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Are low exchange premiums sustainable?

Insurers 'working off assumptions,' may eventually raise rates dramatically

Insurers are still trying to get a handle on how to price premiums in the health insurance exchanges so they can afford to cover new enrollees and make money.

The pricing conundrum is particularly clear in Colorado, reported the New York Times. There, 10 insurers sell almost 200 plans on the state's health insurance exchange, where many plans have dramatically altered their premium prices. Based on a Times analysis, for example, one silver plan's premium increased 36 percent, while another dropped almost 40 percent. The plans were available in different regions of the state.

"Because we're all working off assumptions this year, there's been a lot of divergence in thinking," Neil Waldron, who oversees strategy for nonprofit insurer Rocky Mountain Health Plans, told the Times.

The problem, however, is that experts question whether the low prices are actually sustainable, potentially forcing insurers to dramatically raise prices in the future. Those costs are likely to remain unstable, too, as insurers switch between offering low premiums to attract members and increasing prices to cover their own costs.

What's more, some insurers failed to accurately predict how many consumers they could enroll and how much it would cost to provide them coverage. Minnesota's PreferredOne, for example, signed up the majority of the state's individual market last year. Then it increased its rates by an average of 63 percent for next year and stopped selling policies through the state exchange.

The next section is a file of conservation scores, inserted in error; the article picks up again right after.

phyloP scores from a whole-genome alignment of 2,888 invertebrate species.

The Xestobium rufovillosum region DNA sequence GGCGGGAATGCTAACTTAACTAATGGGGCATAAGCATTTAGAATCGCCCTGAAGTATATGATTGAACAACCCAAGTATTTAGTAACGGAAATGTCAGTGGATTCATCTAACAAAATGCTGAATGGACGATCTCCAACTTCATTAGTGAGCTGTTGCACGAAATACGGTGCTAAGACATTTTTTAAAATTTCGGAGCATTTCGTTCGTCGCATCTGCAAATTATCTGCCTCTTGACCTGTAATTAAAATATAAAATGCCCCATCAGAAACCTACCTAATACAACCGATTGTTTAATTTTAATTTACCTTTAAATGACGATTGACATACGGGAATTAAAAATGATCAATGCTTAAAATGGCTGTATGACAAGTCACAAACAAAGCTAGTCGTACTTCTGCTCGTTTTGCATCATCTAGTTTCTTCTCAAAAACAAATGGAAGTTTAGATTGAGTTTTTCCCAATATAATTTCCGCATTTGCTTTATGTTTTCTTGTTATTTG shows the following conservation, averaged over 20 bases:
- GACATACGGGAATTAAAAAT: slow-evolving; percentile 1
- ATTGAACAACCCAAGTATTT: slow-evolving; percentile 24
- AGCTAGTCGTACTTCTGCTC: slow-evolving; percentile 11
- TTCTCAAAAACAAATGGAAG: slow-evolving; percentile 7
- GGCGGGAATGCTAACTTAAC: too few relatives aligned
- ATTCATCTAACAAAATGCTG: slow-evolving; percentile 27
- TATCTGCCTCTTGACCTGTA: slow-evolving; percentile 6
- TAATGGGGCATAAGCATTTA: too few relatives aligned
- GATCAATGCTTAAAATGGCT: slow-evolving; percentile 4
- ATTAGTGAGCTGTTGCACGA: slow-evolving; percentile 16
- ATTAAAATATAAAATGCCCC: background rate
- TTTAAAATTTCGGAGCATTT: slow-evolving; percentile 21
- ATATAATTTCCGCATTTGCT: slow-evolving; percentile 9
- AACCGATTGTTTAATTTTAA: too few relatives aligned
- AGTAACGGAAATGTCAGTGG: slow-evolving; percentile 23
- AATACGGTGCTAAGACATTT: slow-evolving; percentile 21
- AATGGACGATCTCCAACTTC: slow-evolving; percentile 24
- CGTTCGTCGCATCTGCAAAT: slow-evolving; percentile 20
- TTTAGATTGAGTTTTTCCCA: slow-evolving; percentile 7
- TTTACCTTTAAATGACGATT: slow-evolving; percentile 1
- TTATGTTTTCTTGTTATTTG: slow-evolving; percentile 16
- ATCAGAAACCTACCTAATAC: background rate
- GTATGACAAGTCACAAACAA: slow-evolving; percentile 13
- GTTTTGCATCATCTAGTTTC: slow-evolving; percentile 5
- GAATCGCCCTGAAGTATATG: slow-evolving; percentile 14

CoOportunity Health, a consumer operated and oriented plan in Iowa and Nebraska, has been taken over by regulators because the insurer has insufficient capital, FierceHealthPayer previously reported.

Back in Colorado, the state's CO-OP has actually decreased premiums for many of its plans by nearly 40 percent. That means a 40-year old individual can buy Colorado HealthOP's least expensive silver plan in some areas for about $200 a month, before federal subsidies.

CEO Julia Hutchins told the Times that the CO-OP wanted to "double our enrollment." Colorado HealthOP signed up about 14,000 members last year and has already enrolled about 50,000 members so far this enrollment season, the Times noted.

To learn more:
- read the New York Times article

Related Articles:
What caused Iowa's CoOportunity Health to fall
Colorado, Iowa illustrate rapid rise and fall of CO-OPs
State takes control of Iowa's CoOportunity Health plan over financial concerns
Iowa's CO-OP pulls out of marketplace despite first-year success
Colorado CO-OP shows how nonprofit insurers are disrupting markets